A guide to the latest 50 issues of Develop

Develop hits 100: 51 to 100

In the second part of our Develop retrospective we look at the highlights of issues 51 to 100.

Click here to see issues 1 to 50.

Issue 51 – June 2005

It was the biggest E3 ever – Microsoft revealed the sleek concave curves on the Xbox 360, and, er, Sony revealed that boomerang PS3 controller – and we spoke to a bunch of developers to see what they thought of the new systems.

Issue 52 – July 2005

Tim Christian told us all about buying Dundee dev Visual Science. This issue’s tiny stories were far more interesting, though: we took a peek behind the curtain of Dare to be Digital, Telltale and Steve Ince talked about starting small, and Blitz focused on quality of life.

Issue 53 – August 2005

Another games development vs. academia battle royale? Nope, just a reasoned discussion of what universities had to – and, in some cases, still have to – address in order to keep up with the rapidly changing game technology field. Good cover, though.

Issue 54 – September 2005

Well, in hindsight it seems quite the cover, but let’s not forget that at the time Sega was actually positive about investing in a racing studio. We couldn’t have known then that they’d have given up at the first bump in the road. We also took a look at .NET’s place in game dev.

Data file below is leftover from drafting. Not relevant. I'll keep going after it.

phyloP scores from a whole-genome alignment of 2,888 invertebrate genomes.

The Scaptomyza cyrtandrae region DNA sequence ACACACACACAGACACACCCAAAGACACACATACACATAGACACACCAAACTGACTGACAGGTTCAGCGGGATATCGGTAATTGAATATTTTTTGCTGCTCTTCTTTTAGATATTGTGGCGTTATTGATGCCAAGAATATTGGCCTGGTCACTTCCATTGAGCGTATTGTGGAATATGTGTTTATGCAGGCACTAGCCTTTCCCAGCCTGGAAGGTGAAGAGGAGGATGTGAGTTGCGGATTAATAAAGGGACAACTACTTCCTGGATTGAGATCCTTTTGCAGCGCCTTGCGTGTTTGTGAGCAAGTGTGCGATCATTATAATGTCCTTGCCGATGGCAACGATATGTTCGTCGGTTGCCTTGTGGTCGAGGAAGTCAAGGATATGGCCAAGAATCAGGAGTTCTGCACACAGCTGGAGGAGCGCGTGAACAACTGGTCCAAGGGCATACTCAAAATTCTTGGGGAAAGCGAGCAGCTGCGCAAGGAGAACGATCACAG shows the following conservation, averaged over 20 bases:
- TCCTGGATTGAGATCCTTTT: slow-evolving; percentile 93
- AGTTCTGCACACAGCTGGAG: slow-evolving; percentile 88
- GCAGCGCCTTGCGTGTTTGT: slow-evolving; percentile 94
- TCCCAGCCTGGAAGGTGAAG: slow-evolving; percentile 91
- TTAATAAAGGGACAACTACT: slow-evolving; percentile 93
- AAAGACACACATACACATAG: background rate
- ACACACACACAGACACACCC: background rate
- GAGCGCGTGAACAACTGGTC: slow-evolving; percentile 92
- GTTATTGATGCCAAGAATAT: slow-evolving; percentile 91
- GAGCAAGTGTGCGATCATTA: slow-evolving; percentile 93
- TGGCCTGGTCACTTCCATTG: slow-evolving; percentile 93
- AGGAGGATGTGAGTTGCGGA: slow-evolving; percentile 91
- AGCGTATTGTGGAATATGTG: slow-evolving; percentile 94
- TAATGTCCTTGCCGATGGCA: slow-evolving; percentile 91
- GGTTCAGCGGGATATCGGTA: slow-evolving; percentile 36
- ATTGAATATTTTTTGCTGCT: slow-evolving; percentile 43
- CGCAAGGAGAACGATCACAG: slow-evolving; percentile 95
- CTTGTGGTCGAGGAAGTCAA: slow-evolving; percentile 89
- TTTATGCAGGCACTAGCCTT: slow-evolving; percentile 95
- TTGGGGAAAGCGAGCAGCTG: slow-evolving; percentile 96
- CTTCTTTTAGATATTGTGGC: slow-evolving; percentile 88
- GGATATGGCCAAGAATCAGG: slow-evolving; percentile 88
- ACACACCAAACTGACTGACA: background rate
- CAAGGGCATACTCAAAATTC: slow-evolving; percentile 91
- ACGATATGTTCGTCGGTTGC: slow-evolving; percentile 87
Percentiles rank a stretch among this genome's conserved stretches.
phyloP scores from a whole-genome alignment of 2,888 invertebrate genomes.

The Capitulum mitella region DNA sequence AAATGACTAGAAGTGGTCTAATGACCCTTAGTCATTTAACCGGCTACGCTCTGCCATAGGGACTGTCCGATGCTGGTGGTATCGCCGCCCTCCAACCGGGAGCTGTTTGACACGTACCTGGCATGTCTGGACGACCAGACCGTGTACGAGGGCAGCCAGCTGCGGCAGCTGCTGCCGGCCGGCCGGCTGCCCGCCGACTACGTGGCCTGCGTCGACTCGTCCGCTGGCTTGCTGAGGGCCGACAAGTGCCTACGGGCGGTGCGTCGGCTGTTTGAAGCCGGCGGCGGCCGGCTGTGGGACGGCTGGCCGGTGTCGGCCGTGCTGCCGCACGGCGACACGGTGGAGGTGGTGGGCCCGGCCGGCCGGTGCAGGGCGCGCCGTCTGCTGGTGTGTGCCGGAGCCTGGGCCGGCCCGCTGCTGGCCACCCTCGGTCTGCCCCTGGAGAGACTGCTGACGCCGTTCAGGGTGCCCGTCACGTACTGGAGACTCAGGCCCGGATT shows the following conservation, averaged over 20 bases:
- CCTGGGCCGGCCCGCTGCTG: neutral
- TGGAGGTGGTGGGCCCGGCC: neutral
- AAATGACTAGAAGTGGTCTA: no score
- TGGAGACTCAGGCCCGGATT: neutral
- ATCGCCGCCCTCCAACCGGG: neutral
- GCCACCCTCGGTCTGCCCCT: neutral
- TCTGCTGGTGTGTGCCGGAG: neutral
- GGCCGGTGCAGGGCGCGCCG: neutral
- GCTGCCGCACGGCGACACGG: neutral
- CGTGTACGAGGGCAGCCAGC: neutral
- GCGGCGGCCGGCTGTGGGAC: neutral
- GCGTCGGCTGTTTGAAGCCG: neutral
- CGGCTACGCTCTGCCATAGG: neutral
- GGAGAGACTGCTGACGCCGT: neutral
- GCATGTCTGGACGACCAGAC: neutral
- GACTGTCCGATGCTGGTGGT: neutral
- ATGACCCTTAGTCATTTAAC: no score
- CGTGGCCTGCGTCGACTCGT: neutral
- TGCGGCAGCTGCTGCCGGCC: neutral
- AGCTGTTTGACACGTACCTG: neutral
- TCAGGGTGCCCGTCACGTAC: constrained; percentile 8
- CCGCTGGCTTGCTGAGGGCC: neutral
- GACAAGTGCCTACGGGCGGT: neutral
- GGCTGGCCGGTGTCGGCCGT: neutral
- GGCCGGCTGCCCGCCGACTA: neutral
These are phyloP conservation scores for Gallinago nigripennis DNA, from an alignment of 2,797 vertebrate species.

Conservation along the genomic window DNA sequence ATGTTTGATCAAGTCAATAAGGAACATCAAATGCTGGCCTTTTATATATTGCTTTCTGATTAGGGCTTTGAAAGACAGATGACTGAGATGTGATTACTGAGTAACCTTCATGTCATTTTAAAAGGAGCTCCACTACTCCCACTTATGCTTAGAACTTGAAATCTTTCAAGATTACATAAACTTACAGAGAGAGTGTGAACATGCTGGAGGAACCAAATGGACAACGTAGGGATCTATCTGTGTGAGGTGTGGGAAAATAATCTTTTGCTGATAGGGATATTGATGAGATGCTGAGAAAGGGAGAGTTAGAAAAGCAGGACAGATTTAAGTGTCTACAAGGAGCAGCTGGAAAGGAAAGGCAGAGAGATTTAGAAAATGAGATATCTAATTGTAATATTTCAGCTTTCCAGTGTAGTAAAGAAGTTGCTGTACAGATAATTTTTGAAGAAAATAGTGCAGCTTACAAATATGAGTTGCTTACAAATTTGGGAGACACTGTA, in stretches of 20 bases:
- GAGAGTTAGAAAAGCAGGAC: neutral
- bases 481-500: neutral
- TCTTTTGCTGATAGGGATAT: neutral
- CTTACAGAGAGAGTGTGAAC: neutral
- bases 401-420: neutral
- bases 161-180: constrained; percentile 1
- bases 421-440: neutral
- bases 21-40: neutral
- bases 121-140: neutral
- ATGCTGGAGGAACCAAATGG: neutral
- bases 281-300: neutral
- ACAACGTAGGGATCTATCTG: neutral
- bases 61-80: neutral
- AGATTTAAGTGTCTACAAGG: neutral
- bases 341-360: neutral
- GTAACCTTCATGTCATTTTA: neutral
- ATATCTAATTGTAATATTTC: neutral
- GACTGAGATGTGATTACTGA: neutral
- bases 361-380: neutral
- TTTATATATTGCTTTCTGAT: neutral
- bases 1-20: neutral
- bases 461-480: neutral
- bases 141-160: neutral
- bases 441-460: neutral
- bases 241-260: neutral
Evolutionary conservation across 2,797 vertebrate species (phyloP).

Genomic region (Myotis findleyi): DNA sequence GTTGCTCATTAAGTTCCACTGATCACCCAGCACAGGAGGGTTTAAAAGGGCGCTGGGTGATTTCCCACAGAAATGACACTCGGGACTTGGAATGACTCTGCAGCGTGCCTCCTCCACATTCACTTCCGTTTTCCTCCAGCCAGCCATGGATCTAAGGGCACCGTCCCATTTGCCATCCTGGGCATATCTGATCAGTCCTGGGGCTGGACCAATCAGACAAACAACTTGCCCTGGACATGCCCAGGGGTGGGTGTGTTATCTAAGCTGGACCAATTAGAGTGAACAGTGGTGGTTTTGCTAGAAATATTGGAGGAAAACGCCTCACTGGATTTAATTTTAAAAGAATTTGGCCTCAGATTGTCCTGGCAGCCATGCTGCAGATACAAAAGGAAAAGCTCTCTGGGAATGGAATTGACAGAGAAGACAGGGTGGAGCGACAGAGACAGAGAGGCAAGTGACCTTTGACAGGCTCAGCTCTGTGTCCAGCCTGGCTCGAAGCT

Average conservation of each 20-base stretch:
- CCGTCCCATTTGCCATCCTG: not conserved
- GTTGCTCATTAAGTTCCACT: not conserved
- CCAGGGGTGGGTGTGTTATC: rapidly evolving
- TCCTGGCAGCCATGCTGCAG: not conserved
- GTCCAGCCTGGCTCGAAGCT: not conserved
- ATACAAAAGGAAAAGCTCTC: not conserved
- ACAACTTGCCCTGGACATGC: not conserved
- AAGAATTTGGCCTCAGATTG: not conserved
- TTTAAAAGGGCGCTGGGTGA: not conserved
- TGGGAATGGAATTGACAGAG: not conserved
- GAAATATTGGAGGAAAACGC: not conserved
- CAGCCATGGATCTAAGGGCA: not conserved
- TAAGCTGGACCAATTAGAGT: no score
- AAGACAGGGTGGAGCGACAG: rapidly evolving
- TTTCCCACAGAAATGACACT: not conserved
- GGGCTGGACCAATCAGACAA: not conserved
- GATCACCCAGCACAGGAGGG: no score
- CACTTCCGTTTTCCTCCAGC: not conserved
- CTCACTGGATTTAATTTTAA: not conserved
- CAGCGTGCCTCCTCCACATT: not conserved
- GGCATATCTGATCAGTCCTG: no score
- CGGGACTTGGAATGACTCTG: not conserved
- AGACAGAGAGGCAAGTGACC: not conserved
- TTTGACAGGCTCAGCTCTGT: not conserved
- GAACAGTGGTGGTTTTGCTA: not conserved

Issue 55 – October 2005

David Braben clutches his Development Legend award from the third Develop Awards proudly on the cover, and we go photo crazy within. Design supremos talked about the fallacy of formal design in the Develop Session, and the Heavenly Sword team talked pre-viz.

Issue 56 – Nov/Dec 2005

It’s recruitment time! A mix of happiness and gloom permeates thisseries of articles, with (most likely optimistic) salary guides and recruiter profiles. The usual boring stuff. Elsewhere, Studio Cambridge told us about their harrowing beta period on 24.

Issue 57 – January 2006

In what is most definitely the gayest Develop cover ever – and we once dragged up as Hyacinth Bucket for a Halloween party, so we know gay – Richard Garriott opined that the games industry was still a Wild West ripe for exploitation by canny business pioneers.

Issue 58 – February 2006

We looked at the new global hotspots for game dev, Miles Jacobson espoused the benefits of developers hiring their own PR firms, SCEE told us that procedural content would ‘define the next generation,’ and Intel said multi-threading was the future.